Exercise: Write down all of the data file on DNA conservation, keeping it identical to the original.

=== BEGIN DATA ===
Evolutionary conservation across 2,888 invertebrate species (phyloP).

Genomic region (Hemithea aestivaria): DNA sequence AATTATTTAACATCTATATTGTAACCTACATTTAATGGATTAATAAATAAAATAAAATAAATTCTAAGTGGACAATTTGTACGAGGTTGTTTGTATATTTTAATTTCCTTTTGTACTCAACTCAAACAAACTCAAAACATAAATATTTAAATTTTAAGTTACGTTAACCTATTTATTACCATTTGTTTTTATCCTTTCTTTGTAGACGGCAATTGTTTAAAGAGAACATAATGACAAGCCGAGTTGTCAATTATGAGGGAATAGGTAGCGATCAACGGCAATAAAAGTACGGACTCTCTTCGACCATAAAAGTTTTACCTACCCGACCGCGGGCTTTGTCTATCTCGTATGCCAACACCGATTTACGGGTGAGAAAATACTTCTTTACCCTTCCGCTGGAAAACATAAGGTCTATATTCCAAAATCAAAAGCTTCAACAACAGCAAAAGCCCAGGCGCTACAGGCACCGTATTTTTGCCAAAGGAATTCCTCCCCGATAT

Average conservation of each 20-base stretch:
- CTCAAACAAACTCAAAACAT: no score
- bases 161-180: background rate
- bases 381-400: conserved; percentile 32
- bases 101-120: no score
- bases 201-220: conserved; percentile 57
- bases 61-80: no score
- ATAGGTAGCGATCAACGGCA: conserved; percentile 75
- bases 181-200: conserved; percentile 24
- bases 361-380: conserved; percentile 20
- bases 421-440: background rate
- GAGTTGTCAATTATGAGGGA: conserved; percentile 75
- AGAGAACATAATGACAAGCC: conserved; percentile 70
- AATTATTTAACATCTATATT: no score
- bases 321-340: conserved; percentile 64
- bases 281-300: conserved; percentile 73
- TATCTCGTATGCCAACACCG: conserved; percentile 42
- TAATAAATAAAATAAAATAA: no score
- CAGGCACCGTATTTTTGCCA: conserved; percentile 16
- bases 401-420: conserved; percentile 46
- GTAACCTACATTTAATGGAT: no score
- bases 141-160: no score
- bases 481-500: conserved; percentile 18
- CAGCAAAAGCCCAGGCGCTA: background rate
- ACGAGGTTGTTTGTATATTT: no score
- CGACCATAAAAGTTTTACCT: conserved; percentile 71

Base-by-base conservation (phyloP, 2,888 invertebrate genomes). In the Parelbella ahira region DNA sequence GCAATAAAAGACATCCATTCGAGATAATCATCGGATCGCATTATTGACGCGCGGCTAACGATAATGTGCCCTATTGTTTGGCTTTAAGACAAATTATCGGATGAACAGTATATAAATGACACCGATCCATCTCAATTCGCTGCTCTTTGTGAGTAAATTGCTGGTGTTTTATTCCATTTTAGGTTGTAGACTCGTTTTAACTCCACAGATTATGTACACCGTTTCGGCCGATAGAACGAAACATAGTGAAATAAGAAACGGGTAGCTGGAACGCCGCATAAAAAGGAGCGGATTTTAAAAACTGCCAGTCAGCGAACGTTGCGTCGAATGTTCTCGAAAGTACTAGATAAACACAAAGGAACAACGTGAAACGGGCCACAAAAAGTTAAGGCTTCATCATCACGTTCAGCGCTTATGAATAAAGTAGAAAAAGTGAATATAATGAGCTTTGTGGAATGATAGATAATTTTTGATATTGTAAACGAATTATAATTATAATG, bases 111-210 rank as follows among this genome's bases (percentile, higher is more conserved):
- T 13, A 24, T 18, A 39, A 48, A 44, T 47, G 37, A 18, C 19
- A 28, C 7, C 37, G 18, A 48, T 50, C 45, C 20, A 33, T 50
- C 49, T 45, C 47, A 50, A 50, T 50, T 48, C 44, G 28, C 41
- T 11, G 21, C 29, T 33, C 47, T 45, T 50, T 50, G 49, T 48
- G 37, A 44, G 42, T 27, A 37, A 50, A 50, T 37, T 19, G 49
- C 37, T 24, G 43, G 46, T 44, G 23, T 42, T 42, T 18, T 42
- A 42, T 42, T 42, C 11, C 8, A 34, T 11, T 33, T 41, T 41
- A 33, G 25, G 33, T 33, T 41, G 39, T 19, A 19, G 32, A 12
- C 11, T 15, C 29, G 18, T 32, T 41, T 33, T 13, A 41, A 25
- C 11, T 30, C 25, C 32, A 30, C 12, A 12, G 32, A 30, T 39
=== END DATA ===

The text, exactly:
Evolutionary conservation across 2,888 invertebrate species (phyloP).

Genomic region (Hemithea aestivaria): DNA sequence AATTATTTAACATCTATATTGTAACCTACATTTAATGGATTAATAAATAAAATAAAATAAATTCTAAGTGGACAATTTGTACGAGGTTGTTTGTATATTTTAATTTCCTTTTGTACTCAACTCAAACAAACTCAAAACATAAATATTTAAATTTTAAGTTACGTTAACCTATTTATTACCATTTGTTTTTATCCTTTCTTTGTAGACGGCAATTGTTTAAAGAGAACATAATGACAAGCCGAGTTGTCAATTATGAGGGAATAGGTAGCGATCAACGGCAATAAAAGTACGGACTCTCTTCGACCATAAAAGTTTTACCTACCCGACCGCGGGCTTTGTCTATCTCGTATGCCAACACCGATTTACGGGTGAGAAAATACTTCTTTACCCTTCCGCTGGAAAACATAAGGTCTATATTCCAAAATCAAAAGCTTCAACAACAGCAAAAGCCCAGGCGCTACAGGCACCGTATTTTTGCCAAAGGAATTCCTCCCCGATAT

Average conservation of each 20-base stretch:
- CTCAAACAAACTCAAAACAT: no score
- bases 161-180: background rate
- bases 381-400: conserved; percentile 32
- bases 101-120: no score
- bases 201-220: conserved; percentile 57
- bases 61-80: no score
- ATAGGTAGCGATCAACGGCA: conserved; percentile 75
- bases 181-200: conserved; percentile 24
- bases 361-380: conserved; percentile 20
- bases 421-440: background rate
- GAGTTGTCAATTATGAGGGA: conserved; percentile 75
- AGAGAACATAATGACAAGCC: conserved; percentile 70
- AATTATTTAACATCTATATT: no score
- bases 321-340: conserved; percentile 64
- bases 281-300: conserved; percentile 73
- TATCTCGTATGCCAACACCG: conserved; percentile 42
- TAATAAATAAAATAAAATAA: no score
- CAGGCACCGTATTTTTGCCA: conserved; percentile 16
- bases 401-420: conserved; percentile 46
- GTAACCTACATTTAATGGAT: no score
- bases 141-160: no score
- bases 481-500: conserved; percentile 18
- CAGCAAAAGCCCAGGCGCTA: background rate
- ACGAGGTTGTTTGTATATTT: no score
- CGACCATAAAAGTTTTACCT: conserved; percentile 71

Base-by-base conservation (phyloP, 2,888 invertebrate genomes). In the Parelbella ahira region DNA sequence GCAATAAAAGACATCCATTCGAGATAATCATCGGATCGCATTATTGACGCGCGGCTAACGATAATGTGCCCTATTGTTTGGCTTTAAGACAAATTATCGGATGAACAGTATATAAATGACACCGATCCATCTCAATTCGCTGCTCTTTGTGAGTAAATTGCTGGTGTTTTATTCCATTTTAGGTTGTAGACTCGTTTTAACTCCACAGATTATGTACACCGTTTCGGCCGATAGAACGAAACATAGTGAAATAAGAAACGGGTAGCTGGAACGCCGCATAAAAAGGAGCGGATTTTAAAAACTGCCAGTCAGCGAACGTTGCGTCGAATGTTCTCGAAAGTACTAGATAAACACAAAGGAACAACGTGAAACGGGCCACAAAAAGTTAAGGCTTCATCATCACGTTCAGCGCTTATGAATAAAGTAGAAAAAGTGAATATAATGAGCTTTGTGGAATGATAGATAATTTTTGATATTGTAAACGAATTATAATTATAATG, bases 111-210 rank as follows among this genome's bases (percentile, higher is more conserved):
- T 13, A 24, T 18, A 39, A 48, A 44, T 47, G 37, A 18, C 19
- A 28, C 7, C 37, G 18, A 48, T 50, C 45, C 20, A 33, T 50
- C 49, T 45, C 47, A 50, A 50, T 50, T 48, C 44, G 28, C 41
- T 11, G 21, C 29, T 33, C 47, T 45, T 50, T 50, G 49, T 48
- G 37, A 44, G 42, T 27, A 37, A 50, A 50, T 37, T 19, G 49
- C 37, T 24, G 43, G 46, T 44, G 23, T 42, T 42, T 18, T 42
- A 42, T 42, T 42, C 11, C 8, A 34, T 11, T 33, T 41, T 41
- A 33, G 25, G 33, T 33, T 41, G 39, T 19, A 19, G 32, A 12
- C 11, T 15, C 29, G 18, T 32, T 41, T 33, T 13, A 41, A 25
- C 11, T 30, C 25, C 32, A 30, C 12, A 12, G 32, A 30, T 39